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Understanding Credit Scores in Canada

Updated: Aug 17, 2023


Whether you are already in Vancouver or still planning to join us, you must understand what a credit score is and how to ensure you have a good one.


First, let’s define what a credit score is. It is a 3-digit number ranging between 300-900 that a credit bureau calculates and assigns to you based on information they have about you. It is also the number lenders look at to determine the probability that you’ll be able to pay rent, a car loan, a credit card or a mortgage. It’s based on credit history, and there are two credit bureaus in Canada, TransUnion and Equifax.


How to start your credit score


Getting a credit card is the easiest way to start your credit score. As a newcomer, you need a lot of catching up to do compared to the locals. Starting a repayment history such as credit card or phone bills will show the credit bureau you have repaying capacity. The rule of thumb here is simple, you pay your bills on time. Good. You don’t pay your bills on time. Bad.


How to improve your credit score


Pay your bills on time! Keep your credit card balance below 35% of your available credit. For example, if you have a credit card with a $1000 limit, try to keep the outstanding balance below $350. Canada makes it easy to borrow money; once you start, it can get out of control. So, be cautious. Always borrow what you can pay.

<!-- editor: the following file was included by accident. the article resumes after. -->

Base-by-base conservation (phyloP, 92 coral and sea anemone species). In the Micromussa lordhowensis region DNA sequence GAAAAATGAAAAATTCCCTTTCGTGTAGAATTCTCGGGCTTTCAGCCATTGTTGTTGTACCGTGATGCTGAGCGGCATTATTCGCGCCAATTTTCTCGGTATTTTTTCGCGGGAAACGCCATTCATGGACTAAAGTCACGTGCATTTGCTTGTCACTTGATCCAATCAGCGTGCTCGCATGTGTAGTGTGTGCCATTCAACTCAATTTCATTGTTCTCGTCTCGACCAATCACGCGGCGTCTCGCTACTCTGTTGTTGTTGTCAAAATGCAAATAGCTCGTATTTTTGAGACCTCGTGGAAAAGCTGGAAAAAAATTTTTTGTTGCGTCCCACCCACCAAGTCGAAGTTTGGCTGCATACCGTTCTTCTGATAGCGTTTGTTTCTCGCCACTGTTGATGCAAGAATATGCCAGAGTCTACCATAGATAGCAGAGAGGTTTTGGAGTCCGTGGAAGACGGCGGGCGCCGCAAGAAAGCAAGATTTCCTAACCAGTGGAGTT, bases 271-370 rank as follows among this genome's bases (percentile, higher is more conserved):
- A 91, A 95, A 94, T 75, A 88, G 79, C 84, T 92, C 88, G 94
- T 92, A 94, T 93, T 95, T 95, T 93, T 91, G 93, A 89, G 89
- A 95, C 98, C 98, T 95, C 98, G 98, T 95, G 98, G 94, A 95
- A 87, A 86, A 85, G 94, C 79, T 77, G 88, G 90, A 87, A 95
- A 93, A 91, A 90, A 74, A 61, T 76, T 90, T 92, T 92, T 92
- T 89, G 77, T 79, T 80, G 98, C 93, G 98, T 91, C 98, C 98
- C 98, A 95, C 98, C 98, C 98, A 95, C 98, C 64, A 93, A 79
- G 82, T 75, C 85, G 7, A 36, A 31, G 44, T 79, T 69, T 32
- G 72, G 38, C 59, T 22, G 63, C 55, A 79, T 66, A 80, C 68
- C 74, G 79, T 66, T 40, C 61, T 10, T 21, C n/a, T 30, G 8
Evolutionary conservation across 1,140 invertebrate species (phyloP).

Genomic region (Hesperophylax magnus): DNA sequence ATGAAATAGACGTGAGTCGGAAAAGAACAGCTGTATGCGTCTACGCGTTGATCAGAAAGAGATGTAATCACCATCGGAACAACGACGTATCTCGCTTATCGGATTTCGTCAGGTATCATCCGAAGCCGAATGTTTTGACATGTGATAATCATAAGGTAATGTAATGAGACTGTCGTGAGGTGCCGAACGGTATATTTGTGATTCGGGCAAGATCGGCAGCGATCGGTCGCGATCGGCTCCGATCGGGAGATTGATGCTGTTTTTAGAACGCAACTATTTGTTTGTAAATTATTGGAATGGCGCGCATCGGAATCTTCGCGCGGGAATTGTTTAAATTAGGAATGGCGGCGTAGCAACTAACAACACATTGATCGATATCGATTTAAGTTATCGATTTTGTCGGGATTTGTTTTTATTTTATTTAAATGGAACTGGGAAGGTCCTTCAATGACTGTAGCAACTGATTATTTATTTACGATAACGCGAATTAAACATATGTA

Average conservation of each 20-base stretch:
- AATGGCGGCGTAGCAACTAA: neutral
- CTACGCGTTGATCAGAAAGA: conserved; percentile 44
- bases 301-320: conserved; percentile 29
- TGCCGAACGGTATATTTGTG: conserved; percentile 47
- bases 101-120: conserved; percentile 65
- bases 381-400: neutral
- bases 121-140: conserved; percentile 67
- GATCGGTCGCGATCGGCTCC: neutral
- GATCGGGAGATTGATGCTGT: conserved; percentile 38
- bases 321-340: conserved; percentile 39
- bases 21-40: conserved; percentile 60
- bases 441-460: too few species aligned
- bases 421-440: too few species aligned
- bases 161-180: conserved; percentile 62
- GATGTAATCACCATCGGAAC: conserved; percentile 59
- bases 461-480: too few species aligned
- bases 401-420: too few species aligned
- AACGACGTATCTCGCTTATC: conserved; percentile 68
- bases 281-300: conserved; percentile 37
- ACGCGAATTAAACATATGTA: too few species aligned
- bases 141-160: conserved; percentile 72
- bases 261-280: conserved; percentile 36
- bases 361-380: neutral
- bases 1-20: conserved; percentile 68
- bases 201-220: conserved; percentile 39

An additional step is to check your credit report regularly to make sure the information is accurate. Your bank’s app should have that feature included once you have a credit card for a minimum of 6 months.



How your credit score is calculated


There are many factors to understand how credit scores are calculated. None are straightforward. To be honest, sometimes it feels like the whole thing is a myth 😜. Nonetheless, here is a list of known factors that are used to calculate your score:

  • Payment history for your loans and credit card

  • How much you owe on your credit accounts

  • How long has your account been open

  • Your credit mix (e.g., credit cards, mortgages, lines of credit)

  • How much credit do you use and have available

  • How often and how recently you’ve applied for credit


Why you should care about credit score as a student


We wanted to talk to you about this topic because having a credit score can impact your life as a student and after graduation if you decide to stay.


As a student, it’s important when you look for rentals. If you are tired of renting rooms in a house and want to get a new apartment with a friend, the property management companies will try to check your credit score to see if you are someone who can pay them. Not having this score means your application will be declined. It’s also useful when you want to buy a new laptop or phone.


After graduation, it’s also important because you might want to ask for a loan to start your business, buy a car, house, or that boat your inner sailor has been asking you for.


Where can you learn more about credit?


Like we said before, the whole thing is a bit of a myth, so you may want to talk to a financial advisor at your bank to learn more about it. Additionally, you can visit the credit bureau websites for TransUnion and Equifax to learn more about credit reports, credit scores and credit monitoring.





Finally, the government of Canada also has information on managing debt, credit cards, mortgages, lines of credit, and credit reports that you can find here.


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